Nate Wilcox and I spent the afternoon having a discussion about whether there is too much pro wrestling influence in mixed martial arts (MMA). The presumption of the question is not whether some measure of influence is good (or really even avoidable), but rather at the level at which it currently exists offers a healthy balance. I would submit to you it does not. Nate has a slightly different take.
In the course of our discussion, we cover five major talking points:
1. Current feelings about pro wrestling influence in MMA and where the influence comes from. Nate and I share our general feelings on the activity, but also go into the history of pro wrestling as the historical antecedent of modern mixed martial arts.
2. CM Punk and Chael Sonnen. It's been widely reported professional wrestler 'CM Punk' will walk out with UFC middleweight contender Chael Sonnen to the cage before Sonnen's fight with Mark Munoz at UFC on Fox 2. Is this too far beyond the tipping point?
3. Pro Wrestling Influence on Boxing vs. on MMA. What is the difference between pro wrestling influence in boxing versus that of MMA? What about other sports?
4. Amateur wrestling and MMA as reluctant bedfellows. Despite an equally strong if not greater overlap between the amateur wrestling and MMA worlds, there is an imbalance in the reciprocal relationship between the sports. Is this unhealthy and what can or should be done to change it.
5. Satoshi Ishii and final thoughts. Nate makes the case that the pro wrestling model of building 'contenders' acted out in real life destroyed what should've been one of MMA's top heavyweight prospects of the last few years.
We are free to draw our own conclusions and no matter my protests, i'm sure the crossover from pro wrestling into mixed martial arts will inevitably continue. I'd like to just say, though, that what ultimately disturbs me about pro wrestling is that, at its core, it's unserious. Being unserious isn't a bad thing. Lots of wonderful things are unserious. And by serious, I don't mean stultifying academic debates among misanthropes. Sport, while entertainment, is still bound by unencumbered competition. It's a serious, real effort. Athletes succeed when they take serious approaches to their respective games; games, mind you, that are human struggles of might, luck and ability. They are only 'performance art' in the most minimal sense of the word. The enjoyment of sports is a spectator's delight, but when you began to supplant the nature and objective of sport with the unserious world of theatre or forced acrobatics, you erode sport for being itself.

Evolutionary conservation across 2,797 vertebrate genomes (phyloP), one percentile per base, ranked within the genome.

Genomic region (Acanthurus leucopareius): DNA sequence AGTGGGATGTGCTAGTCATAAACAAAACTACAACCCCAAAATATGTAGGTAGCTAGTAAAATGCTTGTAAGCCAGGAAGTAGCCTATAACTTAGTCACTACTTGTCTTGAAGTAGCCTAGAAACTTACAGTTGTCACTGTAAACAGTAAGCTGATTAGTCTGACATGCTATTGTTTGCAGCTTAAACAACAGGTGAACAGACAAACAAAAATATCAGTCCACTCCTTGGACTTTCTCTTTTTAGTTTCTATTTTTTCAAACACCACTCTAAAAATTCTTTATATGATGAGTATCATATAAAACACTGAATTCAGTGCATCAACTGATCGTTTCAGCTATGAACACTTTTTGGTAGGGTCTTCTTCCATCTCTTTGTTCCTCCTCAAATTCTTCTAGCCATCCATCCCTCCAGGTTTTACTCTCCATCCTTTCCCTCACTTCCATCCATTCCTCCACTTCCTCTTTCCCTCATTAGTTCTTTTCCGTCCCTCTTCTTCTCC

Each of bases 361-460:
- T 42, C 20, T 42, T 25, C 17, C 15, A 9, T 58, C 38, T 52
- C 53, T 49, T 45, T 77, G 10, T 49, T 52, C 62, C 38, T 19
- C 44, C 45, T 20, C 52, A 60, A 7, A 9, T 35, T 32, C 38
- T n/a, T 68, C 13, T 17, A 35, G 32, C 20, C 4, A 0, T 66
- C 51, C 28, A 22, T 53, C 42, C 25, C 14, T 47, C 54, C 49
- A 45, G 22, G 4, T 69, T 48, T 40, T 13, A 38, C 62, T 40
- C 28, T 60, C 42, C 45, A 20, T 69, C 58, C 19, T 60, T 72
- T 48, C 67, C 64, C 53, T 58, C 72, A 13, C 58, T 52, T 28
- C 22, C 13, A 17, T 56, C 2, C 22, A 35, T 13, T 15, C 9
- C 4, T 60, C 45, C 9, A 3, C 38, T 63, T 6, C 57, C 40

A little influence? Sure, who does it hurt? It might annoy me, but I'll live. But blur the lines such that the nature of what we enjoy is as much theatre as it is competition, now you've got a problem. Pro wrestling fans are already here. The sport won't get any bigger waiting on more of them to come over. It's sports fans the UFC craves. Sports fans don't mind a little pro wrestling influence either, but they generally make clear distinctions between the two. At the margins (touchdown dances, etc.) they may not care. But ultimately they'll ask themselves: are we witnessing a sport in MMA that's worthy of being viewed with the same level of sophistication, athleticism and seriousness we are accustomed to with football or basketball? For them, the jury is still out. And infusing more pro wrestling in MMA will not help.